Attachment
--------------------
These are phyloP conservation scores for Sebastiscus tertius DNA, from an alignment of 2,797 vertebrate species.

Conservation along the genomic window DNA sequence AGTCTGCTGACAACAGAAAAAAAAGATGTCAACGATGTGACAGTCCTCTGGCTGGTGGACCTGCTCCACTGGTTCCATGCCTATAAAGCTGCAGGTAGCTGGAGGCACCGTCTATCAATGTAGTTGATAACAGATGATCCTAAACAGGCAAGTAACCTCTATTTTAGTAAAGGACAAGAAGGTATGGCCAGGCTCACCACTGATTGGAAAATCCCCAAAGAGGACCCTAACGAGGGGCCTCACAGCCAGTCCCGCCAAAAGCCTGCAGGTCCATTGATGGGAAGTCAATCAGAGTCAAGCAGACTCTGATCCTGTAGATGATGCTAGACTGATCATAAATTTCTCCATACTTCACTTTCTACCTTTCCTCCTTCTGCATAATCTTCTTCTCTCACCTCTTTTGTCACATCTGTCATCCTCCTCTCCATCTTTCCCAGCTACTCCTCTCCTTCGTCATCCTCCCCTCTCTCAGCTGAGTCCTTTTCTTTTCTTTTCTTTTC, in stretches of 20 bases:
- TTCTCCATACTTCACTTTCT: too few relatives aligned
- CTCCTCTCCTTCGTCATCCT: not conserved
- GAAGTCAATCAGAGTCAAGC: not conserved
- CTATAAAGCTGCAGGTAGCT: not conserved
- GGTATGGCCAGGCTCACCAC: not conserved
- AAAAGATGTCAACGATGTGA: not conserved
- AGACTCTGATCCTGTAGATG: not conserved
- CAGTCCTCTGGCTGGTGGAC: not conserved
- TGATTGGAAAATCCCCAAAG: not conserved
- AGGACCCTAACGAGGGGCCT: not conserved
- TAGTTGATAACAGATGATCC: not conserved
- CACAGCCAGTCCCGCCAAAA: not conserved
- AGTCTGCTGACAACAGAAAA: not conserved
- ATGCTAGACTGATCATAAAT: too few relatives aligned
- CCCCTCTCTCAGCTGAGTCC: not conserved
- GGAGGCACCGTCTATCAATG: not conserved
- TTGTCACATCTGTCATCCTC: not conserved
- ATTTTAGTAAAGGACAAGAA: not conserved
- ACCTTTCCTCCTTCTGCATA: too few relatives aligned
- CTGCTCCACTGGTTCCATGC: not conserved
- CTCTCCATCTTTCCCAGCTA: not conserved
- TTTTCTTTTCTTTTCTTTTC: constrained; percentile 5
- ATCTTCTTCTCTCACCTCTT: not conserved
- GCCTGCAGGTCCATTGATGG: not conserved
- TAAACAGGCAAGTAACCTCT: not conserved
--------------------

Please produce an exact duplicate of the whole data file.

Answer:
These are phyloP conservation scores for Sebastiscus tertius DNA, from an alignment of 2,797 vertebrate species.

Conservation along the genomic window DNA sequence AGTCTGCTGACAACAGAAAAAAAAGATGTCAACGATGTGACAGTCCTCTGGCTGGTGGACCTGCTCCACTGGTTCCATGCCTATAAAGCTGCAGGTAGCTGGAGGCACCGTCTATCAATGTAGTTGATAACAGATGATCCTAAACAGGCAAGTAACCTCTATTTTAGTAAAGGACAAGAAGGTATGGCCAGGCTCACCACTGATTGGAAAATCCCCAAAGAGGACCCTAACGAGGGGCCTCACAGCCAGTCCCGCCAAAAGCCTGCAGGTCCATTGATGGGAAGTCAATCAGAGTCAAGCAGACTCTGATCCTGTAGATGATGCTAGACTGATCATAAATTTCTCCATACTTCACTTTCTACCTTTCCTCCTTCTGCATAATCTTCTTCTCTCACCTCTTTTGTCACATCTGTCATCCTCCTCTCCATCTTTCCCAGCTACTCCTCTCCTTCGTCATCCTCCCCTCTCTCAGCTGAGTCCTTTTCTTTTCTTTTCTTTTC, in stretches of 20 bases:
- TTCTCCATACTTCACTTTCT: too few relatives aligned
- CTCCTCTCCTTCGTCATCCT: not conserved
- GAAGTCAATCAGAGTCAAGC: not conserved
- CTATAAAGCTGCAGGTAGCT: not conserved
- GGTATGGCCAGGCTCACCAC: not conserved
- AAAAGATGTCAACGATGTGA: not conserved
- AGACTCTGATCCTGTAGATG: not conserved
- CAGTCCTCTGGCTGGTGGAC: not conserved
- TGATTGGAAAATCCCCAAAG: not conserved
- AGGACCCTAACGAGGGGCCT: not conserved
- TAGTTGATAACAGATGATCC: not conserved
- CACAGCCAGTCCCGCCAAAA: not conserved
- AGTCTGCTGACAACAGAAAA: not conserved
- ATGCTAGACTGATCATAAAT: too few relatives aligned
- CCCCTCTCTCAGCTGAGTCC: not conserved
- GGAGGCACCGTCTATCAATG: not conserved
- TTGTCACATCTGTCATCCTC: not conserved
- ATTTTAGTAAAGGACAAGAA: not conserved
- ACCTTTCCTCCTTCTGCATA: too few relatives aligned
- CTGCTCCACTGGTTCCATGC: not conserved
- CTCTCCATCTTTCCCAGCTA: not conserved
- TTTTCTTTTCTTTTCTTTTC: constrained; percentile 5
- ATCTTCTTCTCTCACCTCTT: not conserved
- GCCTGCAGGTCCATTGATGG: not conserved
- TAAACAGGCAAGTAACCTCT: not conserved